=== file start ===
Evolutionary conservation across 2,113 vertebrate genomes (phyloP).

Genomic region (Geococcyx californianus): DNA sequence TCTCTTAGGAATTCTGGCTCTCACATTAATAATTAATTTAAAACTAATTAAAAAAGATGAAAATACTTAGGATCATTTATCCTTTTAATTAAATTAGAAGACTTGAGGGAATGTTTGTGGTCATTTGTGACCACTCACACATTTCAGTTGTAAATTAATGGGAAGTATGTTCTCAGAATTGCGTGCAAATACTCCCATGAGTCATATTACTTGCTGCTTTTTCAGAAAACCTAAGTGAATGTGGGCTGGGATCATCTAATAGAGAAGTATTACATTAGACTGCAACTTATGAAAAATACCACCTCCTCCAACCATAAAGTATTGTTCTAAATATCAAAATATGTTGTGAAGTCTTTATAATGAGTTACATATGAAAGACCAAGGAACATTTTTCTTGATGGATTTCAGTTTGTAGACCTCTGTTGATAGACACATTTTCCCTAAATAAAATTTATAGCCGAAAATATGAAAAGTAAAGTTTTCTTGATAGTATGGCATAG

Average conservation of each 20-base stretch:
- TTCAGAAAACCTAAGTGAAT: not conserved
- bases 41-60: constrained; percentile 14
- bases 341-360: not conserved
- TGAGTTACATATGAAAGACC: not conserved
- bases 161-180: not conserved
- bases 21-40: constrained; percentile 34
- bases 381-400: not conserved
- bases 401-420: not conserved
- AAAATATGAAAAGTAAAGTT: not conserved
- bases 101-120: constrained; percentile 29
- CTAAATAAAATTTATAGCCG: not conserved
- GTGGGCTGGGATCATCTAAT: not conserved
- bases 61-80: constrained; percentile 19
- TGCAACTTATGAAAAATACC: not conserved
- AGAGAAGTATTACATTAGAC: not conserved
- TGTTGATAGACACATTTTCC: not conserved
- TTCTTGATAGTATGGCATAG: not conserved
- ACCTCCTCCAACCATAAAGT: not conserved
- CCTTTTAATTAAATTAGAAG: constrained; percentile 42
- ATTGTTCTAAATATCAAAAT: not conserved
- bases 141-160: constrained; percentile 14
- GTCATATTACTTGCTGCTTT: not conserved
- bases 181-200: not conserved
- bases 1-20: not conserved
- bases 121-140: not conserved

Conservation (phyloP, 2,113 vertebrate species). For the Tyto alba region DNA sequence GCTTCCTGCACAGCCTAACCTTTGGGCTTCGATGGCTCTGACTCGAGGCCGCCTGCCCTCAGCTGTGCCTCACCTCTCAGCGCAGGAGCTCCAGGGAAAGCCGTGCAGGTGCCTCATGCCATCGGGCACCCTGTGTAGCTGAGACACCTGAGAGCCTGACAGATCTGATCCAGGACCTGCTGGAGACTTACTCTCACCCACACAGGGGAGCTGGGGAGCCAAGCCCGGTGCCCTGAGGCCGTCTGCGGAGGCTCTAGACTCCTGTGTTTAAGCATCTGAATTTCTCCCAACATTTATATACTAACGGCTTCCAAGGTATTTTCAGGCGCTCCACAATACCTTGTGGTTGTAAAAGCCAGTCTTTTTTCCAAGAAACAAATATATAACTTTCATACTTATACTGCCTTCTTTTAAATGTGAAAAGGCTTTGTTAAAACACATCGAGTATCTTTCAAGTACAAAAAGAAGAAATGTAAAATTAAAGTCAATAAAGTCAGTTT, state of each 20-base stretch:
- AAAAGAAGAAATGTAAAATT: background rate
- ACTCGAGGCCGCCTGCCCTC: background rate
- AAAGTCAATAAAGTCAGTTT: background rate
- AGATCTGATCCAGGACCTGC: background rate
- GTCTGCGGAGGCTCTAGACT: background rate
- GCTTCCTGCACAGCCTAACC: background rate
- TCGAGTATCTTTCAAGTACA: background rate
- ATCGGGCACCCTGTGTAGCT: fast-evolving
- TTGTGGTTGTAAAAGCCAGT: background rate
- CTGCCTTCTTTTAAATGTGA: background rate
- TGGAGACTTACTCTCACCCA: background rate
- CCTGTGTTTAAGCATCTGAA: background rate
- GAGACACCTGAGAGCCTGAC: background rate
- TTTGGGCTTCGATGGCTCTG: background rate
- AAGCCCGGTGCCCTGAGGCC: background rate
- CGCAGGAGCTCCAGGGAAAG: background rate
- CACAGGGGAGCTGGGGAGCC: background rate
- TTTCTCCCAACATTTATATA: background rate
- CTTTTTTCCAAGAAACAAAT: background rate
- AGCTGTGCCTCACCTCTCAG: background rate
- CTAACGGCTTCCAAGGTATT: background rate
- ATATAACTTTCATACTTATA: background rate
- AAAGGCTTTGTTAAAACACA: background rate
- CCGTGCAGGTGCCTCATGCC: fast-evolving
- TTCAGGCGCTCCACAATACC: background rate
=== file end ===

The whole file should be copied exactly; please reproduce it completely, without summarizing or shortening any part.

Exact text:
Evolutionary conservation across 2,113 vertebrate genomes (phyloP).

Genomic region (Geococcyx californianus): DNA sequence TCTCTTAGGAATTCTGGCTCTCACATTAATAATTAATTTAAAACTAATTAAAAAAGATGAAAATACTTAGGATCATTTATCCTTTTAATTAAATTAGAAGACTTGAGGGAATGTTTGTGGTCATTTGTGACCACTCACACATTTCAGTTGTAAATTAATGGGAAGTATGTTCTCAGAATTGCGTGCAAATACTCCCATGAGTCATATTACTTGCTGCTTTTTCAGAAAACCTAAGTGAATGTGGGCTGGGATCATCTAATAGAGAAGTATTACATTAGACTGCAACTTATGAAAAATACCACCTCCTCCAACCATAAAGTATTGTTCTAAATATCAAAATATGTTGTGAAGTCTTTATAATGAGTTACATATGAAAGACCAAGGAACATTTTTCTTGATGGATTTCAGTTTGTAGACCTCTGTTGATAGACACATTTTCCCTAAATAAAATTTATAGCCGAAAATATGAAAAGTAAAGTTTTCTTGATAGTATGGCATAG

Average conservation of each 20-base stretch:
- TTCAGAAAACCTAAGTGAAT: not conserved
- bases 41-60: constrained; percentile 14
- bases 341-360: not conserved
- TGAGTTACATATGAAAGACC: not conserved
- bases 161-180: not conserved
- bases 21-40: constrained; percentile 34
- bases 381-400: not conserved
- bases 401-420: not conserved
- AAAATATGAAAAGTAAAGTT: not conserved
- bases 101-120: constrained; percentile 29
- CTAAATAAAATTTATAGCCG: not conserved
- GTGGGCTGGGATCATCTAAT: not conserved
- bases 61-80: constrained; percentile 19
- TGCAACTTATGAAAAATACC: not conserved
- AGAGAAGTATTACATTAGAC: not conserved
- TGTTGATAGACACATTTTCC: not conserved
- TTCTTGATAGTATGGCATAG: not conserved
- ACCTCCTCCAACCATAAAGT: not conserved
- CCTTTTAATTAAATTAGAAG: constrained; percentile 42
- ATTGTTCTAAATATCAAAAT: not conserved
- bases 141-160: constrained; percentile 14
- GTCATATTACTTGCTGCTTT: not conserved
- bases 181-200: not conserved
- bases 1-20: not conserved
- bases 121-140: not conserved

Conservation (phyloP, 2,113 vertebrate species). For the Tyto alba region DNA sequence GCTTCCTGCACAGCCTAACCTTTGGGCTTCGATGGCTCTGACTCGAGGCCGCCTGCCCTCAGCTGTGCCTCACCTCTCAGCGCAGGAGCTCCAGGGAAAGCCGTGCAGGTGCCTCATGCCATCGGGCACCCTGTGTAGCTGAGACACCTGAGAGCCTGACAGATCTGATCCAGGACCTGCTGGAGACTTACTCTCACCCACACAGGGGAGCTGGGGAGCCAAGCCCGGTGCCCTGAGGCCGTCTGCGGAGGCTCTAGACTCCTGTGTTTAAGCATCTGAATTTCTCCCAACATTTATATACTAACGGCTTCCAAGGTATTTTCAGGCGCTCCACAATACCTTGTGGTTGTAAAAGCCAGTCTTTTTTCCAAGAAACAAATATATAACTTTCATACTTATACTGCCTTCTTTTAAATGTGAAAAGGCTTTGTTAAAACACATCGAGTATCTTTCAAGTACAAAAAGAAGAAATGTAAAATTAAAGTCAATAAAGTCAGTTT, state of each 20-base stretch:
- AAAAGAAGAAATGTAAAATT: background rate
- ACTCGAGGCCGCCTGCCCTC: background rate
- AAAGTCAATAAAGTCAGTTT: background rate
- AGATCTGATCCAGGACCTGC: background rate
- GTCTGCGGAGGCTCTAGACT: background rate
- GCTTCCTGCACAGCCTAACC: background rate
- TCGAGTATCTTTCAAGTACA: background rate
- ATCGGGCACCCTGTGTAGCT: fast-evolving
- TTGTGGTTGTAAAAGCCAGT: background rate
- CTGCCTTCTTTTAAATGTGA: background rate
- TGGAGACTTACTCTCACCCA: background rate
- CCTGTGTTTAAGCATCTGAA: background rate
- GAGACACCTGAGAGCCTGAC: background rate
- TTTGGGCTTCGATGGCTCTG: background rate
- AAGCCCGGTGCCCTGAGGCC: background rate
- CGCAGGAGCTCCAGGGAAAG: background rate
- CACAGGGGAGCTGGGGAGCC: background rate
- TTTCTCCCAACATTTATATA: background rate
- CTTTTTTCCAAGAAACAAAT: background rate
- AGCTGTGCCTCACCTCTCAG: background rate
- CTAACGGCTTCCAAGGTATT: background rate
- ATATAACTTTCATACTTATA: background rate
- AAAGGCTTTGTTAAAACACA: background rate
- CCGTGCAGGTGCCTCATGCC: fast-evolving
- TTCAGGCGCTCCACAATACC: background rate